Concerning the transformed Riccati equation, the proposed solution is always faster than the classical one when the number of iterations is greater than 7; the proposed algorithm outperforms the classical one when the number of iterations is greater than 4, as the state dimension increases.
Concerning the Lyapunov equation, the proposed solution is always faster than the classical one when the number of iterations is greater than 5; the proposed algorithm outperforms the classical one when the number of iterations is greater than 3, as the state dimension increases.
It is evident that the proposed iterative algorithms outperform the classical ones even for a small number of iterations.
Acknowledgements
The authors thank the anonymous reviewers for their helpful comments.

Funding information: The authors state that no funding was involved.

Author contributions: The authors applied the SDC approach for the sequence of authors. NA: conceptualization and performed the simulation. MA: performed the formal analysis and prepared the manuscript.

Conflict of interest: The authors state no conflict of interest.

Data availability statement: All data generated or analyzed during this study are included in this published article.
Appendix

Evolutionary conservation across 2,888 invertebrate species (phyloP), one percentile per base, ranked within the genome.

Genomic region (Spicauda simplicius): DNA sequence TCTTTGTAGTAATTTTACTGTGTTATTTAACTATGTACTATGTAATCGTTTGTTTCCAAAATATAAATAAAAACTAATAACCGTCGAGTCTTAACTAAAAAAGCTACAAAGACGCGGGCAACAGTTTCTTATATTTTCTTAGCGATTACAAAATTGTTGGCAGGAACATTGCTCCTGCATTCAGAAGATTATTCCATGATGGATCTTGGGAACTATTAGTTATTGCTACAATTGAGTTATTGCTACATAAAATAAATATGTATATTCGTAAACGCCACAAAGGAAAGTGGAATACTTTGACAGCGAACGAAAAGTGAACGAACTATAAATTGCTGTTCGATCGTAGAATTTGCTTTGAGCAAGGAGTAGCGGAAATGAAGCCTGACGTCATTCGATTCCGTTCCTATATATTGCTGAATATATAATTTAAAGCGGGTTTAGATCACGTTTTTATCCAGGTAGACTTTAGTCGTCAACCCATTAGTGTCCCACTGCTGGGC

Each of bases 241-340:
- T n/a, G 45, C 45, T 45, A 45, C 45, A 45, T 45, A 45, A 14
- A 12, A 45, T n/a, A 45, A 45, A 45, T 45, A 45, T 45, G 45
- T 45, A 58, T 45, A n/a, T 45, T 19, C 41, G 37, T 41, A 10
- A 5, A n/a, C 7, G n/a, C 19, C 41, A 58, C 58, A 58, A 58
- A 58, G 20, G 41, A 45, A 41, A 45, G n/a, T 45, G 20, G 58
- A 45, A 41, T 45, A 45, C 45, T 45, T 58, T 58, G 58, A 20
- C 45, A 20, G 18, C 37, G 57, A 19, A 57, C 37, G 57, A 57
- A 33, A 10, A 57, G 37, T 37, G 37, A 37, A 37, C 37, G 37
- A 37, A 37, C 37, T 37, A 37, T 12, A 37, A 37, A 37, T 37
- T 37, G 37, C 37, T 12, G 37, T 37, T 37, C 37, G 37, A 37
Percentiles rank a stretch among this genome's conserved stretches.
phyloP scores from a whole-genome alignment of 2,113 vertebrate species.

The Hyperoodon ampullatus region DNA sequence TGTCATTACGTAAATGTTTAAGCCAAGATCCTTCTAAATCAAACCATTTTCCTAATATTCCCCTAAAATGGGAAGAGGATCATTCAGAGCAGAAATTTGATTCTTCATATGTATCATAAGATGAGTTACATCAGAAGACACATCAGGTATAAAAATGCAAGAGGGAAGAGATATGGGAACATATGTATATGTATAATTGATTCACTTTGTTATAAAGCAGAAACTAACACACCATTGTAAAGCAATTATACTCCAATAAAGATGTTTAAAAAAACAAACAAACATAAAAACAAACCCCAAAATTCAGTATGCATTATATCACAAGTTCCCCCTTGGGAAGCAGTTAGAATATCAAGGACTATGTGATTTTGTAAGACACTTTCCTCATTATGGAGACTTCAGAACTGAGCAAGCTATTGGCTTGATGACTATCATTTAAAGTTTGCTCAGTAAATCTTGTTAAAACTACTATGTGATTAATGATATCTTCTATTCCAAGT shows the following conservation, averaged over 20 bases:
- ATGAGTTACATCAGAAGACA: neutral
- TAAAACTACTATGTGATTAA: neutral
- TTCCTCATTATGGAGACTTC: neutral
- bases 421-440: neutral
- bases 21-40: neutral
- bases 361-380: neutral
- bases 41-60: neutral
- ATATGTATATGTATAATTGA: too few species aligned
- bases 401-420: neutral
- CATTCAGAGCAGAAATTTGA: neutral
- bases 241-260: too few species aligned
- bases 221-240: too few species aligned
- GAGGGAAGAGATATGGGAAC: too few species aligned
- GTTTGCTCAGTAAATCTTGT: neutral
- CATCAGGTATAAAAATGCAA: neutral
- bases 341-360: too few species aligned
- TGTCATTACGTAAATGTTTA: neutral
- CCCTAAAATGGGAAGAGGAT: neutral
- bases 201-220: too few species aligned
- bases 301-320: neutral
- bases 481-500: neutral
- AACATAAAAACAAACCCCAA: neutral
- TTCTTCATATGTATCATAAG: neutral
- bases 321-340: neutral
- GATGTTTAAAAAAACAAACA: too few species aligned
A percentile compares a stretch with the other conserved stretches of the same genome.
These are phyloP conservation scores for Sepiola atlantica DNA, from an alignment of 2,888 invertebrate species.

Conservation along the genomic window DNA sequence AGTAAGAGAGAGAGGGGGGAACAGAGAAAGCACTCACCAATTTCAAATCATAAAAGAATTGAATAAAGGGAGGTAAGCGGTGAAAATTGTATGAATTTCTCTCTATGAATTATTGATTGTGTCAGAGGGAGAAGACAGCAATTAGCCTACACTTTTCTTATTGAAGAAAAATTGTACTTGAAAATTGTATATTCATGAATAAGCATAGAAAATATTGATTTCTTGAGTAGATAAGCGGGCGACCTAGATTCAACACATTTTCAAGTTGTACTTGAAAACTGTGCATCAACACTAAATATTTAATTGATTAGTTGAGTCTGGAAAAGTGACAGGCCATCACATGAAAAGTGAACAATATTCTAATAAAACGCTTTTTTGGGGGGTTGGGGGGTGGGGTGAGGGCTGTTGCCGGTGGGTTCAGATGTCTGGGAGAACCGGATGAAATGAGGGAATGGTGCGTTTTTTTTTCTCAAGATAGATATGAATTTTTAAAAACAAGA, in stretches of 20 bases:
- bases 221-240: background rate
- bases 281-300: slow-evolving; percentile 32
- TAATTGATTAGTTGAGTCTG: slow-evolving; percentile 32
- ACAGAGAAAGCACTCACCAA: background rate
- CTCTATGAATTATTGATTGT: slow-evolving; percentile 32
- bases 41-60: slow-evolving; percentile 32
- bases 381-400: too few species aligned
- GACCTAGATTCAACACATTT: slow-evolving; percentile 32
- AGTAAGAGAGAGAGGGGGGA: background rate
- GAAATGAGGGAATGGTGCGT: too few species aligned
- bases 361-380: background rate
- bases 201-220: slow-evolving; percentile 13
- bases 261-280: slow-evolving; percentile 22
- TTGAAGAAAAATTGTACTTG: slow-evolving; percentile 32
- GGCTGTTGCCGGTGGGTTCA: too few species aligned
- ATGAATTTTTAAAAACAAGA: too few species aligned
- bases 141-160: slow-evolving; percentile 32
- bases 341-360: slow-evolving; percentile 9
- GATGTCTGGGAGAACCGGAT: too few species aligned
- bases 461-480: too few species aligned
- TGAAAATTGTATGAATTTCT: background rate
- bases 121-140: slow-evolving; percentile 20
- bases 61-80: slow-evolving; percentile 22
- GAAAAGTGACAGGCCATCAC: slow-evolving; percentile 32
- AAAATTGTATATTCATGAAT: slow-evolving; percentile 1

The calculation burdens of the classical and the proposed algorithms for solving the Riccati and Lyapunov equations, for the general multidimensional case (where
Riccati equation – classical iterative algorithm
Initialization  



Iteration (

































Riccati equation – proposed iterative algorithm
Initialization  


















Iteration (
































Finalization  







Transformed Riccati equation – classical iterative algorithm
Initialization  












Iteration (





















Transformed Riccati equation – proposed iterative algorithm
Initialization  






























Iteration (




















Finalization  







Lyapunov equation – classical iterative algorithm
Initialization  



iteration (












Lyapunov equation – proposed iterative algorithm
Initialization  















Iteration (











Finalization